• Deriving soil moisture information with optical remote sensing data in R SC5.15 13:20–14:50 (CEST) Room -2.85/86
  • How to get involved with EGU SC1.2 15:10–16:40 (CEST) Room -2.85/86
  • Careers inside and outside of academia: Panel Discussion SC2.2 15:10–16:40 (CEST) Room -2.61/62
  • Crafting beautiful maps with PyGMT SC5.2 15:10–16:40 (CEST) Pre-recorded
  • Outreach: how to get your science out there? SC3.7 17:00–18:30 (CEST) Room -2.85/86
  • Meet the EGU Journal Editors SC3.10 17:00–18:30 (CEST) Room -2.61/62
  • Introduction to time series analysis for Earth scientists SC4.15 17:00–18:30 (CEST) Pre-recorded
  • Lewis Fry Richardson Medal Lecture by Ulrike Feudel ‘Tipping phenomena and resilience of complex systems: Theory and applications to the earth system’ (MAL20 19:00–20:00 (CEST) Room 0.94/95)
  • Plinius Medal Lecture by Slobodan Nickovic ‘Numerical prediction of the atmospheric dust process: the way to reduce risks from its adverse effect’ (MAL25 19:00–20:00 (CEST) Room 1.61/62)
  • Robert Wilhelm Bunsen Medal Lecture by Janne Blichert-Toft ‘When Geochemistry encounters Archaeology’ and Arne Richter Award Lecture for Outstanding ECS Lecture by Fabian B. Wadsworth ‘A reappraisal of explosive-effusive silicic eruption dynamics’ (MAL27 19:00–20:00 (CEST) Room D2

Geoethics in the face of global anthropogenic changes: how do we intersect different knowledge domains?

How can geosciences address global anthropogenic changes, such as climate change, hazards and risks, natural resources exploitation? And where do ethics fit in? These fundamental questions are posed and discussed in this session co-sponsored by the American Geophysical Union (AGU), CIPSH – International Council for Philosophy and Human Sciences, and IUGS – International Union of Geological Sciences.

EOS4.1 Presentations / 13:20–16:34 (CEST) Room 1.14

Where is my data, where did it come from and how was it obtained? Improving Access to Geoanalytical Research Data.

Data is at the backbone of our research discussions, conclusions and solutions to problems nature presents us with, but one of the greatest challenges pertaining to analytical research is to collate, store and make these data publicly available in standardised and machine-accessible form. This Great Debate puts the questions, problems, challenges and opportunities around geoanalytical research data to the center stage at EGU, a topic researchers from almost every scientific division are concerned with.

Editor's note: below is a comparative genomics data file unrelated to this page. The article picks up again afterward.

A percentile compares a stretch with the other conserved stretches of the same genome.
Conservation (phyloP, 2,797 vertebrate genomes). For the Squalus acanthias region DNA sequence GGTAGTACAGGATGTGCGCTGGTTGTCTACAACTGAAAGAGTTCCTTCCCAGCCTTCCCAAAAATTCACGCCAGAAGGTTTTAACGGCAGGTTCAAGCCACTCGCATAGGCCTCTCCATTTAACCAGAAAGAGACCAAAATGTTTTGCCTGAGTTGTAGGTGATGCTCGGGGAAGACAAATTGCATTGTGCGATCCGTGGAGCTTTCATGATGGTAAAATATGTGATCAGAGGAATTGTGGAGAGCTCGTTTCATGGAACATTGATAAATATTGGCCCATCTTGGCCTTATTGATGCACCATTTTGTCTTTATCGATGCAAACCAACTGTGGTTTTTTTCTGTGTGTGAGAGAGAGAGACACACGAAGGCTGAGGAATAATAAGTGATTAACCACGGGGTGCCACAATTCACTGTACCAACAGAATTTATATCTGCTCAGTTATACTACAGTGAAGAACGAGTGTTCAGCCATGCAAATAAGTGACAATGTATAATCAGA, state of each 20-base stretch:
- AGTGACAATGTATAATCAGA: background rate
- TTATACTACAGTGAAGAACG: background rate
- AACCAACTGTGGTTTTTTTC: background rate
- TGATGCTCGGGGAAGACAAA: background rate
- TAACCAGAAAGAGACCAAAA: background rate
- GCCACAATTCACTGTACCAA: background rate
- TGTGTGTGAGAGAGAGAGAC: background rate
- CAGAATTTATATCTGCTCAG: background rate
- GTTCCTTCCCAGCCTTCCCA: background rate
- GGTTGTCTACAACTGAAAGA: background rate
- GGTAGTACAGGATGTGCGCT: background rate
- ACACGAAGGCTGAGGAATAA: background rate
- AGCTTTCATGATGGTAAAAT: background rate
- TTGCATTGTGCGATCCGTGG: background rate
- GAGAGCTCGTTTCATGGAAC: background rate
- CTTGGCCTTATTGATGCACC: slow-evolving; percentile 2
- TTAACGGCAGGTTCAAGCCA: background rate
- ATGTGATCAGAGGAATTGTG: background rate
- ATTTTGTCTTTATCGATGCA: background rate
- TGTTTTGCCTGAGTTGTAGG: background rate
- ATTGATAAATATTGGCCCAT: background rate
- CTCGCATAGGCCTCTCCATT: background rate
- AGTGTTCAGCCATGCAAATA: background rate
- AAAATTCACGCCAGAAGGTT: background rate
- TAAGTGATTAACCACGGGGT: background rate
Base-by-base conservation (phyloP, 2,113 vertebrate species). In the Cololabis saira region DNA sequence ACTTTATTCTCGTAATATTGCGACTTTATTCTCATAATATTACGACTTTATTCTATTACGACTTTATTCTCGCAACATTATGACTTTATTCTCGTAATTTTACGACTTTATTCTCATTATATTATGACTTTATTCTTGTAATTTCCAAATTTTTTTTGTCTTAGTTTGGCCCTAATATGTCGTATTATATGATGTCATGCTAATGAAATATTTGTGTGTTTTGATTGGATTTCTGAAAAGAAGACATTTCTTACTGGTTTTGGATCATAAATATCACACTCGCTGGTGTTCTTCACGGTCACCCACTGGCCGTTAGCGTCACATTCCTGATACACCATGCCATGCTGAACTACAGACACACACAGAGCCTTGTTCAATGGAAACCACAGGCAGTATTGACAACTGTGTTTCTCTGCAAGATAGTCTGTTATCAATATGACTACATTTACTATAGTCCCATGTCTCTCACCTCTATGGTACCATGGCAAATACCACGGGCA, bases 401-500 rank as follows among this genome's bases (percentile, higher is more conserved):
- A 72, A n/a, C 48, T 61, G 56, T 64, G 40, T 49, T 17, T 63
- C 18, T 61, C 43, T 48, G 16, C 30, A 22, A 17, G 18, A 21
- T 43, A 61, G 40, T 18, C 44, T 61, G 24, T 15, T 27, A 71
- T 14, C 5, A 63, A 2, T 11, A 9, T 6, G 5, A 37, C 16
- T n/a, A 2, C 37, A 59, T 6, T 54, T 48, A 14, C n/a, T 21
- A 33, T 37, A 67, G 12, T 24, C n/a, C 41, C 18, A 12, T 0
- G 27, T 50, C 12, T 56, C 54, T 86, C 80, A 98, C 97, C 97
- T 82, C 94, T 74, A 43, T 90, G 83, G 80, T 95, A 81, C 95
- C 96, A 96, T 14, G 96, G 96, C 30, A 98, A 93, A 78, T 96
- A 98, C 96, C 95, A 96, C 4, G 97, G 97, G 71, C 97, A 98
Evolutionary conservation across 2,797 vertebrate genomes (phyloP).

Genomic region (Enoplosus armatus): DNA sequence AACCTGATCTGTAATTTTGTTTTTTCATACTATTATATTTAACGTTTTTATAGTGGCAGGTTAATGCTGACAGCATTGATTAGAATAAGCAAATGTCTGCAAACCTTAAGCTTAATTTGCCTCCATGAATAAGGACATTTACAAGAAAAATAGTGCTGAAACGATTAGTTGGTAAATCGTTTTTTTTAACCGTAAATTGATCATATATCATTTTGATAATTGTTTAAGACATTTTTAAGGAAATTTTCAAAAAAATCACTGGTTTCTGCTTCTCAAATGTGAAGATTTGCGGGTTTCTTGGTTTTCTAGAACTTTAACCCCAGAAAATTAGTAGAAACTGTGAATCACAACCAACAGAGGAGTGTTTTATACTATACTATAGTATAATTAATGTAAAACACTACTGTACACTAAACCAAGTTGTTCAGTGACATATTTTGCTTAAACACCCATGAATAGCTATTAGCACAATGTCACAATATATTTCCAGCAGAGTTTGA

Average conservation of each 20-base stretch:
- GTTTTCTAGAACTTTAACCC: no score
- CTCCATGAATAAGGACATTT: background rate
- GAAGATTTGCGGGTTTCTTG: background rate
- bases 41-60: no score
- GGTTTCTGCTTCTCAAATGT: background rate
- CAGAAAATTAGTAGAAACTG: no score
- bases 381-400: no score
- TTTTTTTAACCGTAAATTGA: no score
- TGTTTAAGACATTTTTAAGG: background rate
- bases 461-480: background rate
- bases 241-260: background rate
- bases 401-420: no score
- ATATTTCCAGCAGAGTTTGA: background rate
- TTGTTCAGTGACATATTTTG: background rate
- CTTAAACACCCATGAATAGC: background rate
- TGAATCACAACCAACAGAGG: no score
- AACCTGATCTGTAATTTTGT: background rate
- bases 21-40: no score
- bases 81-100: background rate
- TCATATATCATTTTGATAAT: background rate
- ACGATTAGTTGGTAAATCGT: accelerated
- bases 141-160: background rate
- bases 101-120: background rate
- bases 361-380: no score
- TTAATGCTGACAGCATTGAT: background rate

GDB4: 08:30–10:00 (CEST) Room E1


Meet our Artists in Residence – Jacob Stepanovic

Jakub Stepanovic (@jakubstepanovic) is an interdisciplinary mixed-media artist, sculptor and communicator, with a background in photojournalism who creates images and installations focused on the ideas of maps, navigation and exploration. At the General Assembly he will work with various data and images to create two-dimensional artwork examining how researchers approach maps and landscapes, and how they link to memories and emotions. Head over to his booth in the Entrance Foyer and speak to him about how you can creatively capture and visualise your data.

Measuring space weather condition with geomagnetic data

This session focuses on the use of geomagnetic data (from ground observatories to satellites such as CHAMP, Swarm, CSES, ePOP and others) as a tool to gain insight both into the physics of the processes involving the Earth’s magnetic field in response to space weather events and into their effects as the degradation of satellite signal, perturbation in radio communications, and disruption of power system devices.

EMRP2.15/ST4 Presentations /15:10–18:30 (CEST) Room -2.31

Advances in fiber-optic sensing technologies for geophysical applications

Discover recent breakthroughs in the use of fiber-optic sensing techniques to interrogate cables at high precision both on land and at sea. Laser reflectometry using both fit-to-purpose and commercial fiber-optic cables have detected a range of seismic signals, while others are used to monitor temperature and chemicals at scales previously unattainable with conventional geophysical methods.

SM2.1/ERE5/GI5/NP8/OS4/TS4 Presentations 13:20–17:23 (CEST) Room -2.16

Analogue and numerical modelling of tectonic processes